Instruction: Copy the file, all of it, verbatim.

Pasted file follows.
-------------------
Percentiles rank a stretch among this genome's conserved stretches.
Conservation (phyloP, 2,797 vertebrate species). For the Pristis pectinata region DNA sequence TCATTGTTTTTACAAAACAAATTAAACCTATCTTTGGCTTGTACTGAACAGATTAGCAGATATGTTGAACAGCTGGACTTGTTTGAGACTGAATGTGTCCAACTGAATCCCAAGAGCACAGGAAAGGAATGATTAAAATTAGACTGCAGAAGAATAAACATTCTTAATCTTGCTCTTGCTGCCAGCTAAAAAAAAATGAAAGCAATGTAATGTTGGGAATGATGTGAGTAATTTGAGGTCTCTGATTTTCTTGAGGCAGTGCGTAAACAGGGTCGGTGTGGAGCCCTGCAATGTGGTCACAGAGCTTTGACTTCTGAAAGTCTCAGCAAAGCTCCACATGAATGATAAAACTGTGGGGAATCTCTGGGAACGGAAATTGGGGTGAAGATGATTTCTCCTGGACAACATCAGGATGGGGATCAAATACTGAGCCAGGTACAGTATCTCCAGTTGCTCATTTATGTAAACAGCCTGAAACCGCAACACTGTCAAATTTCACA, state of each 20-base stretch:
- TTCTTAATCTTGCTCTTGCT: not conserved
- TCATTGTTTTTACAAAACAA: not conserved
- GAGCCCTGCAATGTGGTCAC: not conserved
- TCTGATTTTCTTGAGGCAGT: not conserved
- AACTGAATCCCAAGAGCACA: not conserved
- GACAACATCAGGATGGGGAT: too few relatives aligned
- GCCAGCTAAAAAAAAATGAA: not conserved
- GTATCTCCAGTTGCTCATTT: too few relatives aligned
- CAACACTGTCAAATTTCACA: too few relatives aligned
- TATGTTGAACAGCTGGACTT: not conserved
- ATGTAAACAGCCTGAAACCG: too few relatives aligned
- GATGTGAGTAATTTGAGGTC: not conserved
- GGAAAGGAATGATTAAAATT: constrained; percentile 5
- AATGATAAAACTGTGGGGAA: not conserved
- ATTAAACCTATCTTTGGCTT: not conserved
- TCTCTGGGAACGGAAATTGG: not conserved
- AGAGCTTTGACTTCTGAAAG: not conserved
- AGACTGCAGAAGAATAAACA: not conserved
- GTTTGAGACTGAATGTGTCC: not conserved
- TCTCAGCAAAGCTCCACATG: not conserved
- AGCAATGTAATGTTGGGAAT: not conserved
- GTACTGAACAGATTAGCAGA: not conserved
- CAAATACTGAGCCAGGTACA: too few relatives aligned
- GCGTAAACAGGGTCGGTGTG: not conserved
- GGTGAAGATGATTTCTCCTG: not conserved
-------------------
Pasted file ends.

Percentiles rank a stretch among this genome's conserved stretches.
Conservation (phyloP, 2,797 vertebrate species). For the Pristis pectinata region DNA sequence TCATTGTTTTTACAAAACAAATTAAACCTATCTTTGGCTTGTACTGAACAGATTAGCAGATATGTTGAACAGCTGGACTTGTTTGAGACTGAATGTGTCCAACTGAATCCCAAGAGCACAGGAAAGGAATGATTAAAATTAGACTGCAGAAGAATAAACATTCTTAATCTTGCTCTTGCTGCCAGCTAAAAAAAAATGAAAGCAATGTAATGTTGGGAATGATGTGAGTAATTTGAGGTCTCTGATTTTCTTGAGGCAGTGCGTAAACAGGGTCGGTGTGGAGCCCTGCAATGTGGTCACAGAGCTTTGACTTCTGAAAGTCTCAGCAAAGCTCCACATGAATGATAAAACTGTGGGGAATCTCTGGGAACGGAAATTGGGGTGAAGATGATTTCTCCTGGACAACATCAGGATGGGGATCAAATACTGAGCCAGGTACAGTATCTCCAGTTGCTCATTTATGTAAACAGCCTGAAACCGCAACACTGTCAAATTTCACA, state of each 20-base stretch:
- TTCTTAATCTTGCTCTTGCT: not conserved
- TCATTGTTTTTACAAAACAA: not conserved
- GAGCCCTGCAATGTGGTCAC: not conserved
- TCTGATTTTCTTGAGGCAGT: not conserved
- AACTGAATCCCAAGAGCACA: not conserved
- GACAACATCAGGATGGGGAT: too few relatives aligned
- GCCAGCTAAAAAAAAATGAA: not conserved
- GTATCTCCAGTTGCTCATTT: too few relatives aligned
- CAACACTGTCAAATTTCACA: too few relatives aligned
- TATGTTGAACAGCTGGACTT: not conserved
- ATGTAAACAGCCTGAAACCG: too few relatives aligned
- GATGTGAGTAATTTGAGGTC: not conserved
- GGAAAGGAATGATTAAAATT: constrained; percentile 5
- AATGATAAAACTGTGGGGAA: not conserved
- ATTAAACCTATCTTTGGCTT: not conserved
- TCTCTGGGAACGGAAATTGG: not conserved
- AGAGCTTTGACTTCTGAAAG: not conserved
- AGACTGCAGAAGAATAAACA: not conserved
- GTTTGAGACTGAATGTGTCC: not conserved
- TCTCAGCAAAGCTCCACATG: not conserved
- AGCAATGTAATGTTGGGAAT: not conserved
- GTACTGAACAGATTAGCAGA: not conserved
- CAAATACTGAGCCAGGTACA: too few relatives aligned
- GCGTAAACAGGGTCGGTGTG: not conserved
- GGTGAAGATGATTTCTCCTG: not conserved